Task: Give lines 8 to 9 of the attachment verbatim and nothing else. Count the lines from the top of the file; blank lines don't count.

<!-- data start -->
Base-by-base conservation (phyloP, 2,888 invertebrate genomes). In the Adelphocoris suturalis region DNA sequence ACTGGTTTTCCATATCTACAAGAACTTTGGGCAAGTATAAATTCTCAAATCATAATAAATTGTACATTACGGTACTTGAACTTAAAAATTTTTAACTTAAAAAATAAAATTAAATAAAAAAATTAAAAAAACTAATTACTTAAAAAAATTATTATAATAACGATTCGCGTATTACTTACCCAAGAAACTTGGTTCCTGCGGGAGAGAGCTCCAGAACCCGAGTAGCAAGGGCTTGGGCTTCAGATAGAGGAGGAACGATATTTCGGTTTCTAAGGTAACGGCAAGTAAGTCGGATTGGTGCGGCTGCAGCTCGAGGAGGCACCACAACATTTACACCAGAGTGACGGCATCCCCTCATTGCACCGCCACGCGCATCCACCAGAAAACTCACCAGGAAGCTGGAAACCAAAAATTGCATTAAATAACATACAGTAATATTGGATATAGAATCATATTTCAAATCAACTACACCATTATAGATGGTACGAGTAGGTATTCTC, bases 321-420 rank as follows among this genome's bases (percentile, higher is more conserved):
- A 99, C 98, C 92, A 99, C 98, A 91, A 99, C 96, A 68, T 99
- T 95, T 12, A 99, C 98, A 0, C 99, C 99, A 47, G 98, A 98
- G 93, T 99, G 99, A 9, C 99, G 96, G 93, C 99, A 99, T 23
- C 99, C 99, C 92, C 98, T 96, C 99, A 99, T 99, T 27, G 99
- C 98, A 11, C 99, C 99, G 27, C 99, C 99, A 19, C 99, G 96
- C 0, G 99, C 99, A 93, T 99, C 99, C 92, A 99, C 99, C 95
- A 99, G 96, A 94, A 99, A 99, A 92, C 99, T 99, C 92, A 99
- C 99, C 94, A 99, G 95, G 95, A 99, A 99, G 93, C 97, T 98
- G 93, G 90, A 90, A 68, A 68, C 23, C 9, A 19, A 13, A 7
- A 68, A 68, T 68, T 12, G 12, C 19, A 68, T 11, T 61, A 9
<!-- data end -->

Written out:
- A 99, G 96, A 94, A 99, A 99, A 92, C 99, T 99, C 92, A 99
- C 99, C 94, A 99, G 95, G 95, A 99, A 99, G 93, C 97, T 98